In his oil paintings and drawings,this Fort Wayne, Indiana, artist uses insignificant objects as symbols in order to tell a story.
John Hrehov's oil paintings and charcoal drawings may be inspired by everything from poetry to vintage toys, but they are alike in that all of them reveal his interest in what he calls "allegorical realism." Hrehov precisely renders otherwise insignificant objects as symbols in order to tell a story. In Shelter, the artist made a plastic statuette of a deer the focal point of a painting that alludes to both Isaiah 25:4 in the Bible and a nineteenth-century drawing by David Pell Secor, entitled A Refuge From the Storm. And in Visible Man, a painting of the Resurrection, he portrayed Christ as a "visible man" model, a clear plastic figure showing the bones and internal organs.
Even when his paintings are ambiguous or nonspecific, they possess a compelling moodiness, one that is derived largely from Hrehov's precise technique. One of his most recent paintings, Sanctuary, is a technical tour de force that took him three months of working an average of five hours a day to complete. Inspired by a Will Barnet drawing of a flock of crows silhouetted on the branches of a tree (an illustration that appeared in The World in a Frame, a collection of Emily Dickinson's poems), it depicts a complicated design of toy birds on a flat surface. Hrehov carefully arranged the plastic birdsa flea-market find on a slightly tilted surface with the lighting positioned so crisp, blue-gray shadows would appear to link the individual forms. He paid attention to the birds' sizes and colors and placed them so their wingssome of which were spread and some foldedwere at varying angles to add to the interest of the design.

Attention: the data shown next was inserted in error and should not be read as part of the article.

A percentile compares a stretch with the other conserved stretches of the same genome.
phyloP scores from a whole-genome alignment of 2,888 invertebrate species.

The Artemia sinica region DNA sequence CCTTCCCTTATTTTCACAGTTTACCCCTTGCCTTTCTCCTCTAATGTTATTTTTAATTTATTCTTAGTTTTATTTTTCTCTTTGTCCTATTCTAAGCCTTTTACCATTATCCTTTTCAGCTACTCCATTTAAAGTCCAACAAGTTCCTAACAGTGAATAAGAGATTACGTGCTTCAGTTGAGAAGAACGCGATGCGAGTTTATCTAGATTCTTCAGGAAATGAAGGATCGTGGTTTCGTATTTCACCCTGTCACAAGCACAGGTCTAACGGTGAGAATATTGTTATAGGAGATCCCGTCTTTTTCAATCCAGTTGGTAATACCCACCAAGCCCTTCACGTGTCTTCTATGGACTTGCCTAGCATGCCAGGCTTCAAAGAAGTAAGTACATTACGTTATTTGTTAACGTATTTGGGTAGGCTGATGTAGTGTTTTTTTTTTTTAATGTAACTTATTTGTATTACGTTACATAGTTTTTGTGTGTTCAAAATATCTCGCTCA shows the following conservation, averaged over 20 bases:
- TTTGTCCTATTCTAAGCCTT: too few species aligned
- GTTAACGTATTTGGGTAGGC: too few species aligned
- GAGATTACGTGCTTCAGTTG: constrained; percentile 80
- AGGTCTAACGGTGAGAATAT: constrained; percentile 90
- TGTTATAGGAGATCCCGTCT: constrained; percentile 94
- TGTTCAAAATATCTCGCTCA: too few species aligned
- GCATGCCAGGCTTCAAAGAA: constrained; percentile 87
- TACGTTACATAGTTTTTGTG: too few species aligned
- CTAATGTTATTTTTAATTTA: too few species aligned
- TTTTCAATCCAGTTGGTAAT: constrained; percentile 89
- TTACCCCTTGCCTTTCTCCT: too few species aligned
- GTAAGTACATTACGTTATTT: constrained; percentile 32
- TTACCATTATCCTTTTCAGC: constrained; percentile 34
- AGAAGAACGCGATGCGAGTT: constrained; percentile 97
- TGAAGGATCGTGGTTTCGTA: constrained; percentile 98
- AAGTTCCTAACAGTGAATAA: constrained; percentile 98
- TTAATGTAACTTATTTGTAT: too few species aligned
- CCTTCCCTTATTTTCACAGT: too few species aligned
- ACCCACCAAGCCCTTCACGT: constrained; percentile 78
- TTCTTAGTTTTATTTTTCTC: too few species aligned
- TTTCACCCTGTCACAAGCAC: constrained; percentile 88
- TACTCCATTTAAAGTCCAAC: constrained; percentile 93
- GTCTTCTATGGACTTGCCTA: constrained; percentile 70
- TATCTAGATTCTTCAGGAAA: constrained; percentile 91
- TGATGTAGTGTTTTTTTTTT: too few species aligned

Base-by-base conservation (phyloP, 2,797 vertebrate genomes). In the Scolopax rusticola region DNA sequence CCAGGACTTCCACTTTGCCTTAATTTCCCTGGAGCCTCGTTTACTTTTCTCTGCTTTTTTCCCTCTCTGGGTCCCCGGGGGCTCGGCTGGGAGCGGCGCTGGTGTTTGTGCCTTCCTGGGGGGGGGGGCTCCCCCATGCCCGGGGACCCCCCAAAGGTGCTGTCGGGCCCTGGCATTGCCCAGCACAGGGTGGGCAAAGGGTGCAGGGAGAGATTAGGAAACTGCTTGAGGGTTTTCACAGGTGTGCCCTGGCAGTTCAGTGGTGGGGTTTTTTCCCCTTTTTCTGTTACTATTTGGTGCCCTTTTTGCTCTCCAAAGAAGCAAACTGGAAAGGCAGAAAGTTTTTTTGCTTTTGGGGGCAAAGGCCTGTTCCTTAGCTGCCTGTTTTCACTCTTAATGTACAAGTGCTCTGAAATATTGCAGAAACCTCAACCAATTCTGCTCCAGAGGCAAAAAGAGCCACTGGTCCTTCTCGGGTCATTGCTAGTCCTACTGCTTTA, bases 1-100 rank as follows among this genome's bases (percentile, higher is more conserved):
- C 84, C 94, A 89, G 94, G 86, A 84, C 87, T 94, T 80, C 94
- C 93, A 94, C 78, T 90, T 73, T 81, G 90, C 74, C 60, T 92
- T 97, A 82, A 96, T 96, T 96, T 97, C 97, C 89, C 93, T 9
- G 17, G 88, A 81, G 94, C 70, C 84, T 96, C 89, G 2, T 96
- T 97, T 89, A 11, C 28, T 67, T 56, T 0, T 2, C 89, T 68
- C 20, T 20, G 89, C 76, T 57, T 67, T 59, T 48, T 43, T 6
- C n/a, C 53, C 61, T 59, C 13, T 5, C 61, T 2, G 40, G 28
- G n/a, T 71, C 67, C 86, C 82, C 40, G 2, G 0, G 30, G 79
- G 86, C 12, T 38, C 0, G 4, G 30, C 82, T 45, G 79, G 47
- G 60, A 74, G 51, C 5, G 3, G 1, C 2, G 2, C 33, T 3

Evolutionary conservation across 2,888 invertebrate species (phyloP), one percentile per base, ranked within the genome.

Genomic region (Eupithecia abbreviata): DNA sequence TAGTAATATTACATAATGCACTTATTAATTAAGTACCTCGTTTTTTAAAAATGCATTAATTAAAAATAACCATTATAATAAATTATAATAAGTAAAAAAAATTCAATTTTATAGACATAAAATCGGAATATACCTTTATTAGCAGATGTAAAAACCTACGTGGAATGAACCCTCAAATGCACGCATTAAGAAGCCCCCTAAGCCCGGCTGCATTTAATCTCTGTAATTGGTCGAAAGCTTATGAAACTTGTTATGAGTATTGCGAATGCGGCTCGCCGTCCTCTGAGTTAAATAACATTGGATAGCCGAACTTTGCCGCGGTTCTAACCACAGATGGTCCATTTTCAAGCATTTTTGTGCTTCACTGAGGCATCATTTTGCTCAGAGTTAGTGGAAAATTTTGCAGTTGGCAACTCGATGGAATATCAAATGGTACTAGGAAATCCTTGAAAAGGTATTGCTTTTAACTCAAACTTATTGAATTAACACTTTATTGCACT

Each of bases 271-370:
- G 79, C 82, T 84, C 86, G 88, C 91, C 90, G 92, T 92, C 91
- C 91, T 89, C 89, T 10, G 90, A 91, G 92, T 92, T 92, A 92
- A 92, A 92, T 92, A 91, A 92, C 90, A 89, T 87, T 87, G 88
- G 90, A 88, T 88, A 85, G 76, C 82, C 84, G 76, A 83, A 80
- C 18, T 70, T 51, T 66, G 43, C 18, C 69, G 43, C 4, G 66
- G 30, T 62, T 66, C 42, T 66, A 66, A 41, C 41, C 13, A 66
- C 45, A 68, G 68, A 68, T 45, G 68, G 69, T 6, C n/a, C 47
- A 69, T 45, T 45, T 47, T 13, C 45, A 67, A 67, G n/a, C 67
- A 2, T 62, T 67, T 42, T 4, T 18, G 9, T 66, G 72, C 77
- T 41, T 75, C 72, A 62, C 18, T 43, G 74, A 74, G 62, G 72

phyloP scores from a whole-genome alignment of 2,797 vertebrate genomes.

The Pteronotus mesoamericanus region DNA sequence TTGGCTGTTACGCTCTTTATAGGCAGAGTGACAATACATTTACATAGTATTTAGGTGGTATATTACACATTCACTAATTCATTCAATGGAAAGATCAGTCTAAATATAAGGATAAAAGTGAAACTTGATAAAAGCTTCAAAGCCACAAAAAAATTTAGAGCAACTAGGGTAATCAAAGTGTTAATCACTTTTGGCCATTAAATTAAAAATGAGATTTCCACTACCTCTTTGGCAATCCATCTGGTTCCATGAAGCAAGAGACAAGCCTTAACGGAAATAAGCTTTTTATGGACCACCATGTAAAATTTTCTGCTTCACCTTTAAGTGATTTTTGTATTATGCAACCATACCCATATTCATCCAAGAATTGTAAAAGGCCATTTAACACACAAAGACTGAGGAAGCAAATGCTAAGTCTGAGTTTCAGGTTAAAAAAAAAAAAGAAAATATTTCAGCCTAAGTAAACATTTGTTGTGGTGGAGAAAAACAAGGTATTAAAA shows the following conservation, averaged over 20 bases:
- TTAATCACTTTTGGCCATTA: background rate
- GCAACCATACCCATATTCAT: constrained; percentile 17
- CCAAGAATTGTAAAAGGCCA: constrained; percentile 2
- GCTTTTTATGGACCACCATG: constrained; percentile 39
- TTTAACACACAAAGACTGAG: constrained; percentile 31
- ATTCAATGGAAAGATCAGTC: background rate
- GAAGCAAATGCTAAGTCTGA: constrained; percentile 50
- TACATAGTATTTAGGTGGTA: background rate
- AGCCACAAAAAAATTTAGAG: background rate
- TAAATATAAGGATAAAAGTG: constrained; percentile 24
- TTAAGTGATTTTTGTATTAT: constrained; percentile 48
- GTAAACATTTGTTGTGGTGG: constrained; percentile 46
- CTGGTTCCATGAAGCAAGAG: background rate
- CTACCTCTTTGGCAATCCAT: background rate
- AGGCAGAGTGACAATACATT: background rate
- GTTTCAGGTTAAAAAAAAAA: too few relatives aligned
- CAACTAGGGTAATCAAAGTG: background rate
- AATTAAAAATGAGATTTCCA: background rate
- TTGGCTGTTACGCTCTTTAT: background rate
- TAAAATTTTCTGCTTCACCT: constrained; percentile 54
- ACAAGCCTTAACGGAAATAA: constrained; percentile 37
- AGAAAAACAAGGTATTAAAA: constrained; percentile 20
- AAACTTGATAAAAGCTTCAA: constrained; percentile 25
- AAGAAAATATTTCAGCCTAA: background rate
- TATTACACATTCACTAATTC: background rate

Creating the setup is a crucial step in Hrehov's process. By taking a great deal of time arranging his subject matter, he can work out many compositional problems in advance. To explain the importance of this stage, he invokes Janet Fish. "She once said that she doesn't do preliminary drawingsthe arrangement is the drawing," Hrehov says. "I agree with that philosophy. Half of my drawing process is in the selection of me objects and their arrangement."
He makes his initial sketch on tracing paper and then either transfers it directly onto his surface (which is usually canvas or a l/8"-thick Masonite panel) by covering the back of the drawing with graphite and retracing the lines onto the support or enlarging it on a photocopier and then transferring it in the same manner. He prepares his surface in a number of ways, including applying Winsor & Newton underpainting white over a glue size or troweling a smooth layer of acrylic gesso onto the surface with an aluminum ruler or a plastic binder from a notebook.
Next comes the paint application. His works generally consist of two layers of paint: an underpainting of a thin mixture of turpentine and pigment to block in the local color and values as well as the cast shadows, and a thicker layer composed of paint and Maroger medium. His brushstrokes are precise, and he likes to give the work a high degree of finish.